The HHA CoPs are launching an ambitious new working group to tackle a nagging problem – too few women participating actively in peer-to-peer learning.
Having been in global health for some 20 years now, I have worked with many strong and inspiring women colleagues at all levels – global health is literally full of them. And yet, I feel increasingly frustrated by the “maleness” of it all.
It seems I am not alone: from the petition to end all-male panels (bizarrely, a movement led by men) to the new sustainable development goals (all of which have some focus on progress for women), to Melinda Gates’ initiative to close the data gap on women, there is widespread acknowledgement that gender equality is both desirable and fundamentally necessary to progress, but that we are not doing an adequate job to get there. And yet, we listen to the same men speak at conference after conference…
Quite recently, I was a participant in a national workshop in a West African country, and when it came time for group work, a familiar scenario unfolded. The group had to nominate a president and a rapporteur. Without any discussion or hesitation, the youngest woman (one of very few women participants in the overall workshop. I’ll let you guess what the profile of the president was) was informed she would be the rapporteur. She did not protest. Over the rest of the afternoon, several loquacious and supremely confident men would do most of the talking, while she would attempt to capture and distill (usually unsuccessfully) some “key points” for the report-out from their gab. The result was something less than ideal.
Men seem to occupy significantly more air time than women when it comes to global and national health fora – let’s call it a participation gap.
CoPs to the rescue?
Some years back I became rather disaffected by the “global health stratosphere” and the development partner project model and I became a proponent of the (at-the-time) rather new approach to collaborative learning and south-south networks. In the HHA Communities of Practice I have been facilitating since 2010, the focus is explicitly on bringing forth and sharing individual expertise (irrespective of institutional affiliation or rank, nor of course gender) and encouraging a younger generation of African experts to work differently. These communities of practice emphasize community and are non-hierarchical. They focus on continuous learning using evidence and sharing experience to find operational solutions to daily health systems challenges. We have been free to experiment and evolve based on experience and results.
And yet, even in this rather unconventional setting, even with the younger generation, I continue to observe the participation gap: men dominate CoP activities as well. With the exception of the role of CoP facilitator (where there is more or less parity), male expert members are more numerous than female. Men participate more in CoP collaborative projects, in workshops, in writing articles, and seemingly also in on-line exchanges. I got to asking myself, why is the participation of women experts in our CoPs so timid?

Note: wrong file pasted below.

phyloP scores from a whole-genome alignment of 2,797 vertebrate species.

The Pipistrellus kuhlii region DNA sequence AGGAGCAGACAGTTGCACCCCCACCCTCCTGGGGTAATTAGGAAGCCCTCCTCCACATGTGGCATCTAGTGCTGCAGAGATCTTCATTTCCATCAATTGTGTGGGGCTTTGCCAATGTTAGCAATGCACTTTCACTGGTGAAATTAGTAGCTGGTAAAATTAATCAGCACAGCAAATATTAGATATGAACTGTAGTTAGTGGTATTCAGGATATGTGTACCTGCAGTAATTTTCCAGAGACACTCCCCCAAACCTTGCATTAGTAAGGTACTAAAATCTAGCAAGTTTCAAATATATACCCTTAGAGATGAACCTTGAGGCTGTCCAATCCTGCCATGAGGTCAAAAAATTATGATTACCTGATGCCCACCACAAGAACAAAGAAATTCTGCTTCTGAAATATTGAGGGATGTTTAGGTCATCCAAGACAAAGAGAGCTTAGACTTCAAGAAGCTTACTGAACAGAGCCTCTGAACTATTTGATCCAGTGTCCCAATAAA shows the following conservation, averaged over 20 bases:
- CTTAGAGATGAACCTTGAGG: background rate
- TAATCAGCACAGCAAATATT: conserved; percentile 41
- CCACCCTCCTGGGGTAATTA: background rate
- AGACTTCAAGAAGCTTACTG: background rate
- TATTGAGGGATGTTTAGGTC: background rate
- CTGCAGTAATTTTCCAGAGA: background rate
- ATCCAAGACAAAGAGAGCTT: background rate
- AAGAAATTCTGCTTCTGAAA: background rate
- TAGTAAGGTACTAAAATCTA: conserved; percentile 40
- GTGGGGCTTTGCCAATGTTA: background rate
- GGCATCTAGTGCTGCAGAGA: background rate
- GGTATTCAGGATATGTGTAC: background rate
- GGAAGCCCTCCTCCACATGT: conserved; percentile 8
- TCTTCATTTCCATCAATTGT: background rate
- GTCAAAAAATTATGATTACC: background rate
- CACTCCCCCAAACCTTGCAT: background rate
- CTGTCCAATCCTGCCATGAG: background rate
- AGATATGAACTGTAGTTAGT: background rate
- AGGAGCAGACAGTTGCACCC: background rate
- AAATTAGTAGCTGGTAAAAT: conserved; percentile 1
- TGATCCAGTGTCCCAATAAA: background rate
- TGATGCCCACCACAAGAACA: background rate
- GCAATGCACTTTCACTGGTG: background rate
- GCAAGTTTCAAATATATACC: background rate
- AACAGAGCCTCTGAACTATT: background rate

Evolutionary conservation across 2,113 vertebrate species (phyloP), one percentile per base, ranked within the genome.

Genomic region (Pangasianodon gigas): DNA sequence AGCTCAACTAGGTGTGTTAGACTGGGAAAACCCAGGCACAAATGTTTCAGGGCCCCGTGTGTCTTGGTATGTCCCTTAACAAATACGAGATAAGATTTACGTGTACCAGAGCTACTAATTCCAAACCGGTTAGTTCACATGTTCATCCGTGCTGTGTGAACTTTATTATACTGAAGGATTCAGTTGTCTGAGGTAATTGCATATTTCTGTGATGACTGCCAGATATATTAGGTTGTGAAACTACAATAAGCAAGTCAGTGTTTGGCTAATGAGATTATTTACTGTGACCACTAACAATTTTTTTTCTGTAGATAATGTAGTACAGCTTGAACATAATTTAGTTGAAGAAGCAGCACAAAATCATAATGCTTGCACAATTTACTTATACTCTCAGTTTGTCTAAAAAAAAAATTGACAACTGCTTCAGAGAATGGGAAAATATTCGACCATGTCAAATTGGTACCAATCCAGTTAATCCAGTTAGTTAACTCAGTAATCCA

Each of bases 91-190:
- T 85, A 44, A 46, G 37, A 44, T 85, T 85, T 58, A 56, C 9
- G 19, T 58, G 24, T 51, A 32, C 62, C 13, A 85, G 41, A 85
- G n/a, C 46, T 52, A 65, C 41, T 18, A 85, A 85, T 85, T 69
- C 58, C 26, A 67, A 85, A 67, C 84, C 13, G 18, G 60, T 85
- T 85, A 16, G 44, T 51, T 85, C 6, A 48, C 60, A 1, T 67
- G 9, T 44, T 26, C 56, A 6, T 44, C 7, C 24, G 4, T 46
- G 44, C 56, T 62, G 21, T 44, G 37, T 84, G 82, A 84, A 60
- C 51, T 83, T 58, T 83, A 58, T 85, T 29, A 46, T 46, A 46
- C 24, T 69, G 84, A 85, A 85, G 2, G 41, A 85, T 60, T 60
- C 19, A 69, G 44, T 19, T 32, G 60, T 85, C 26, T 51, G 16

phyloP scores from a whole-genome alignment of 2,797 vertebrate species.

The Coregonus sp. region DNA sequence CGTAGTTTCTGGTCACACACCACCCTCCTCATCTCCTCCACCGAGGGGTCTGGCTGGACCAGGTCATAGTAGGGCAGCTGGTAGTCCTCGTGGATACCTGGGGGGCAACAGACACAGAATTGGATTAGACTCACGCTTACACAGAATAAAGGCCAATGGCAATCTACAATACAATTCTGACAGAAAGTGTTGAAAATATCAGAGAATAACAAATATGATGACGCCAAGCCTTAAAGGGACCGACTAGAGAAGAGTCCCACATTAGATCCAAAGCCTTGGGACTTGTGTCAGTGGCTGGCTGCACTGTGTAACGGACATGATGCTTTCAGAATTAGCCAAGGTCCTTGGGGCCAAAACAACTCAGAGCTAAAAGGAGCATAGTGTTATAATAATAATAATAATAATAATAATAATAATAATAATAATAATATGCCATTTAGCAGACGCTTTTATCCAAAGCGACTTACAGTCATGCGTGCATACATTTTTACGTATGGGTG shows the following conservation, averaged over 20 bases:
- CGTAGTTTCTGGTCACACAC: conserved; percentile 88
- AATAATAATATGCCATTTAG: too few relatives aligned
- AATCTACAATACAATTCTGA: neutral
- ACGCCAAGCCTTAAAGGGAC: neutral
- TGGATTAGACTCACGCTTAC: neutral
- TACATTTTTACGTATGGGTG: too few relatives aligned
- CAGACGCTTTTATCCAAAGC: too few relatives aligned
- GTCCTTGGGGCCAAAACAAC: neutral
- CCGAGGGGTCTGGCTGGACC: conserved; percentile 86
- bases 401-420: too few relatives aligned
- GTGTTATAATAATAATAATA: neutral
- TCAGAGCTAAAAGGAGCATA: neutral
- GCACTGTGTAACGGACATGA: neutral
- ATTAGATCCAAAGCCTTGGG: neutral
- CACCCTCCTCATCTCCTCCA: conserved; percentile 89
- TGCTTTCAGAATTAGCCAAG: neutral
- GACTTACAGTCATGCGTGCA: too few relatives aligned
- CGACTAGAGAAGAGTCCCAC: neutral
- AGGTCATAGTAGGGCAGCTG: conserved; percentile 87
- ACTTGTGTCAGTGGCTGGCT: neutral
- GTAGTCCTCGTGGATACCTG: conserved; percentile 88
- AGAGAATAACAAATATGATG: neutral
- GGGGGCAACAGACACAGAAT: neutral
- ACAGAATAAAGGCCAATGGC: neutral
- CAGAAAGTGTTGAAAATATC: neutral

Interestingly, Wikipedia has faced a similar challenge when it comes to women’s participation. In 2011, only 9% of contributions globally were from women. Despite several initiatives to correct this bias, the organization has failed to meet its goal of increasing women’s participation to 25% by 2015. A Harvard Business Review article on the Wikipedia experience sums up the stakes: “The gender gap issue matters for several reasons. From a pure content perspective, men and women may bring different interests and preferences, and they may focus on different issues. If we have such a small percentage of women contributing, then there are a lot of issues that will potentially be skewed or get less attention than they should.” (1)
No Time to waste, join us !
We feel that this analysis also applies to our CoPs, and we plan to do something about it. Our experience leads us to believe that peer-to-peer learning will play an increasingly important role in knowledge management for global health, as well as in the development of individual experts’ careers. Thus the gender gap we observe is problematic, and the time to act is now. So in July, we will launch a working group, “Peer-to-peer learning in global health: where are all the women?” The idea is to bring together a small group of CoP members to document and analyse the current situation, and to try to get to the bottom of the participation gap…The composition of the group will be majority women, but we hope to have several (enlightened) men as well.
Participation in this working group is open. If you are interested, you will find more information as well as the link to apply here. You will also be one of the first to discover Collectivity, a new collaborative platform we are in the process of building. Be aware that this group will be capped at 12 people for efficiency’s sake. So hurry and make your case for participation; we expect we will have to turn some away…
One of the tasks of this working group will be to develop an on-line survey, and we count on your responses to it. In the Fall, based on our analysis, we will be proposing some solutions to begin to close the gender participation gap in our CoPs. We recognize that the problem will not be solved in just a few months, but we are motivated and ambitious. Perhaps there will be some broader lessons for global health collaboration?
(1) “Why do so few women edit Wikipedia,” Nicole Torres, Harvard Business Review, June 2016